Fewer Americans are filing for unemployment benefits now than at any time since January 1973, according to reports released Thursday by the Department of Labor.
Jobless claims for the week ending March 24 dropped to 215,000. This is lower than the 230,000 expected, and 12,000 less than the previous week. Anything under 300,000 for a single week is considered consistent with a healthy job market. Unemployment claims have remained under 300,000 for the past 158 weeks in a row. This is the longest streak under 300,000 since 1970.
The labor market is currently considered to be at or near full employment.
The report also states that the four week average of Americans applying for unemployment benefits was 1,861,500. According to the Department of Labor, “This is the lowest level for this average since January 5, 1974 when it was 1,838,500.”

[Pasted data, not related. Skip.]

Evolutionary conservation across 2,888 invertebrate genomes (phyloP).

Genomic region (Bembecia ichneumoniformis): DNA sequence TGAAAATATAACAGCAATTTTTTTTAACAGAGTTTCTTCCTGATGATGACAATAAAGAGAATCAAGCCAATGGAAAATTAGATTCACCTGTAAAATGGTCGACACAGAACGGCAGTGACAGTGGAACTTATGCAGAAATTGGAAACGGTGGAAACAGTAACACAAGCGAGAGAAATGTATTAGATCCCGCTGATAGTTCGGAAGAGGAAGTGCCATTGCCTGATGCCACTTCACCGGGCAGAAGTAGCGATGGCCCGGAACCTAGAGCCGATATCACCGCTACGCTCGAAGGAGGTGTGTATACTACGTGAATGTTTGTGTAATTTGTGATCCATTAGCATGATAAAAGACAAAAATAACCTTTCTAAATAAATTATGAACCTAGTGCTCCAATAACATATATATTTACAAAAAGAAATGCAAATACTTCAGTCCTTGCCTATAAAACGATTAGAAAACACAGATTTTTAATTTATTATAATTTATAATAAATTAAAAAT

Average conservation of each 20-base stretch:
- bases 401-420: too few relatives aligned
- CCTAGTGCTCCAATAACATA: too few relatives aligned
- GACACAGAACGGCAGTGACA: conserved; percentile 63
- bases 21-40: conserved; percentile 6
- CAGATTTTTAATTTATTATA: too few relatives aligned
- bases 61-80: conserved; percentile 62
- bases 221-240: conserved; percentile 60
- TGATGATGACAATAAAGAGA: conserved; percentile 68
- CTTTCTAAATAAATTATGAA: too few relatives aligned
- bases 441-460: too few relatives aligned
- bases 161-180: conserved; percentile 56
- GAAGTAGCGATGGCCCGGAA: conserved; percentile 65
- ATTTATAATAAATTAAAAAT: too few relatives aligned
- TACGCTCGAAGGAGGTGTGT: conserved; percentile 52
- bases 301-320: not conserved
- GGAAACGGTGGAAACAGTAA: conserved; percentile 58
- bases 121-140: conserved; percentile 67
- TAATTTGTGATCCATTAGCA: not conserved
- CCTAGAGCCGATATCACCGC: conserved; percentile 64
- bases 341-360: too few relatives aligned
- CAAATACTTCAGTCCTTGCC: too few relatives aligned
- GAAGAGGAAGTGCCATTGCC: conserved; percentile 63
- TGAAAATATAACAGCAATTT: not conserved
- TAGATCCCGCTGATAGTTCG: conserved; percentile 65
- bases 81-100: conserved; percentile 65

This news echoes the last jobs report, released March 9, which put the unemployment rate at 4.1 percent, the lowest it has been in 17 years. The Federal Reserve predicted that by the end of 2018, that rate will hit 3.8 percent.
The jobs report from earlier this month also showed that February was the 89th consecutive month of job gains. The latest Department of Labor numbers look at the number of applications filed for unemployment benefits, and are separate from the overall statistics on unemployment that come out in the monthly jobs report.
While the adjusted numbers for the week ending March 17 were unchanged from the previous week, the week ending March 10 had a lower rate than the week before it, and less than the same week in 2017.
The number of federal civilian employees filing for benefits also dropped, but the rate for newly discharged veterans rose by 376 applications from the week before.
According to Reuters:
“Economists are optimistic that tightening labor market conditions will start boosting wage growth in the second half of this year. That should help to support consumer spending, which slowed at the start of the year.”
However, these low numbers could also indicate a lack of options for employers. Bloomberg reported that “claims at the lowest level in 45 years underscore a persistent shortage of qualified workers that has made employers reluctant to fire staff.”